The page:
Four decades ago, the twin Voyager space probes lifted off from Cape Canaveral, Florida, bound for the distant reaches of the solar system. They soon brought us intimate portraits of our cosmic neighbors—Jupiter, Saturn,Uranus, Neptune. But they were also conceived with another, even loftier goal in mind. Since the Voyagers would become the first human-made objects to leave our solar system altogether, entering the wilds of interstellar space, they were fitted with copies of the so-called Golden Record, a collection of music, sounds, and images from Earth. If there were extraterrestrials out there, nasawanted them to know about life on this planet.
Today is the fortieth anniversary of the first Voyager’s departure. To mark the occasion, the producer of the Golden Record, Timothy Ferris, has written an essay about how and why he and his colleagues chose what to put on it. That got us thinking: If a second Voyager mission were launching next week, what mementos of Earth would it contain? How would we represent our past, our present, and our hopes for the future? In short, what would a Golden Record look like in 2017?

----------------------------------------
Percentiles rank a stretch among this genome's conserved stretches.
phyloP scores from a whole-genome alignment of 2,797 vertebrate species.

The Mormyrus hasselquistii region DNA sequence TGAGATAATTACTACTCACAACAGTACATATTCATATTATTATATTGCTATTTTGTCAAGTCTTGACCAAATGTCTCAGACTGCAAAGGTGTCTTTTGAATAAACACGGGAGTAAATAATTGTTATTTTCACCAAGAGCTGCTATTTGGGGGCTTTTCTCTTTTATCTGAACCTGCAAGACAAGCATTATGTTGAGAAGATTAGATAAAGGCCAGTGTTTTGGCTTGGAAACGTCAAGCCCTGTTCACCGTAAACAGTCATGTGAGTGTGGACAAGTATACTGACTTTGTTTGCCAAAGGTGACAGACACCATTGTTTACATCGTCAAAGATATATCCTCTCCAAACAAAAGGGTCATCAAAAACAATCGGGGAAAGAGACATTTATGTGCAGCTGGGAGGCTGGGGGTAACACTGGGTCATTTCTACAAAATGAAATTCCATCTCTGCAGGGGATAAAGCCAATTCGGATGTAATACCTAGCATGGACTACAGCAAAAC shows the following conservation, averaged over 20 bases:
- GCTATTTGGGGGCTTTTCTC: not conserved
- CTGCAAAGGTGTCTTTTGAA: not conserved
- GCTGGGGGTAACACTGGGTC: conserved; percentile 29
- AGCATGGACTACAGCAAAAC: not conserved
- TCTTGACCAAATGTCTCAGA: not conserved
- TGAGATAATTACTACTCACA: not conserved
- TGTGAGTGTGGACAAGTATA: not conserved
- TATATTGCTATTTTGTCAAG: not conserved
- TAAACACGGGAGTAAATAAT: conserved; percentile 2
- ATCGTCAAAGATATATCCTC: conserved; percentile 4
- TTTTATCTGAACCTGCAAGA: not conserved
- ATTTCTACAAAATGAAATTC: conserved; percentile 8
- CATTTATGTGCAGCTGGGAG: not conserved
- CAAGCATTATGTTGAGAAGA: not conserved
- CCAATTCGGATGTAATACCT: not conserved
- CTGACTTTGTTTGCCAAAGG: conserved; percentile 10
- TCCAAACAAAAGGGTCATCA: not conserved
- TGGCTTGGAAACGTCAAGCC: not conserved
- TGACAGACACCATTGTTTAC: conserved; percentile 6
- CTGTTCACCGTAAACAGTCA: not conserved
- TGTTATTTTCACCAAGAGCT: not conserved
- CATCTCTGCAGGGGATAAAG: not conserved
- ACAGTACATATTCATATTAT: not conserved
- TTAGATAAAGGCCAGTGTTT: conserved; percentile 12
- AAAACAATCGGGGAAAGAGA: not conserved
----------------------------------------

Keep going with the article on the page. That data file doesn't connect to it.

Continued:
Send in your suggestions using the form below, including links if you have them. (Responses are limited to a thousand characters.) You can also tweet your selections to us using the hashtag #GoldenRecord2017, or e-mail them to GoldenRecord2017@newyorker.com. Once we’ve gathered enough responses, we’ll share the results with you.